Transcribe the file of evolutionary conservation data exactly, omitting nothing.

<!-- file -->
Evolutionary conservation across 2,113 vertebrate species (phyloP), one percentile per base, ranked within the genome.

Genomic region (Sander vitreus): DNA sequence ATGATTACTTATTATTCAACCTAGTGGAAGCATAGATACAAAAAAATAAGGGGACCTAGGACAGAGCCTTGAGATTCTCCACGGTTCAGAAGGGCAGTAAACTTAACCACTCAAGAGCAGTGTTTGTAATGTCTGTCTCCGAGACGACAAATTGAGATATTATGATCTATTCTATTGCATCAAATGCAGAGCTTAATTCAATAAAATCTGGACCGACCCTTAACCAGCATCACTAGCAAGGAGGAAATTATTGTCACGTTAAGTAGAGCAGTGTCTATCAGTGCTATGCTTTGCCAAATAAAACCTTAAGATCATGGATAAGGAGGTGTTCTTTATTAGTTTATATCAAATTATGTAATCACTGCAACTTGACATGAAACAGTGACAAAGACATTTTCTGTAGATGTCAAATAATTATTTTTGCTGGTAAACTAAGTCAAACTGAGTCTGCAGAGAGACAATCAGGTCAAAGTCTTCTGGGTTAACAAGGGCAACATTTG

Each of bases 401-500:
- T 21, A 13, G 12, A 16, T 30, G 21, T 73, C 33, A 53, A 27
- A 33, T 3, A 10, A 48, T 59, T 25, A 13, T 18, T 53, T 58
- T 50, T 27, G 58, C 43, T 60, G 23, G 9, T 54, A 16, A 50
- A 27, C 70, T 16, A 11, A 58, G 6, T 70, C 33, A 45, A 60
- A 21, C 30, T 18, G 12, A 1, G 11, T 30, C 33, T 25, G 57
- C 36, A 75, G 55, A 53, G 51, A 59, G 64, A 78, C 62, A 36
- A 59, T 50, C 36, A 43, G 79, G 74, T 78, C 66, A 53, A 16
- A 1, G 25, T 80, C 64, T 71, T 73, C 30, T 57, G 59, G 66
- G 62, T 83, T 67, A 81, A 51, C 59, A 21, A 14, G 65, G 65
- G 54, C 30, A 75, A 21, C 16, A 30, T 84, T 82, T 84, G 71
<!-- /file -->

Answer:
Evolutionary conservation across 2,113 vertebrate species (phyloP), one percentile per base, ranked within the genome.

Genomic region (Sander vitreus): DNA sequence ATGATTACTTATTATTCAACCTAGTGGAAGCATAGATACAAAAAAATAAGGGGACCTAGGACAGAGCCTTGAGATTCTCCACGGTTCAGAAGGGCAGTAAACTTAACCACTCAAGAGCAGTGTTTGTAATGTCTGTCTCCGAGACGACAAATTGAGATATTATGATCTATTCTATTGCATCAAATGCAGAGCTTAATTCAATAAAATCTGGACCGACCCTTAACCAGCATCACTAGCAAGGAGGAAATTATTGTCACGTTAAGTAGAGCAGTGTCTATCAGTGCTATGCTTTGCCAAATAAAACCTTAAGATCATGGATAAGGAGGTGTTCTTTATTAGTTTATATCAAATTATGTAATCACTGCAACTTGACATGAAACAGTGACAAAGACATTTTCTGTAGATGTCAAATAATTATTTTTGCTGGTAAACTAAGTCAAACTGAGTCTGCAGAGAGACAATCAGGTCAAAGTCTTCTGGGTTAACAAGGGCAACATTTG

Each of bases 401-500:
- T 21, A 13, G 12, A 16, T 30, G 21, T 73, C 33, A 53, A 27
- A 33, T 3, A 10, A 48, T 59, T 25, A 13, T 18, T 53, T 58
- T 50, T 27, G 58, C 43, T 60, G 23, G 9, T 54, A 16, A 50
- A 27, C 70, T 16, A 11, A 58, G 6, T 70, C 33, A 45, A 60
- A 21, C 30, T 18, G 12, A 1, G 11, T 30, C 33, T 25, G 57
- C 36, A 75, G 55, A 53, G 51, A 59, G 64, A 78, C 62, A 36
- A 59, T 50, C 36, A 43, G 79, G 74, T 78, C 66, A 53, A 16
- A 1, G 25, T 80, C 64, T 71, T 73, C 30, T 57, G 59, G 66
- G 62, T 83, T 67, A 81, A 51, C 59, A 21, A 14, G 65, G 65
- G 54, C 30, A 75, A 21, C 16, A 30, T 84, T 82, T 84, G 71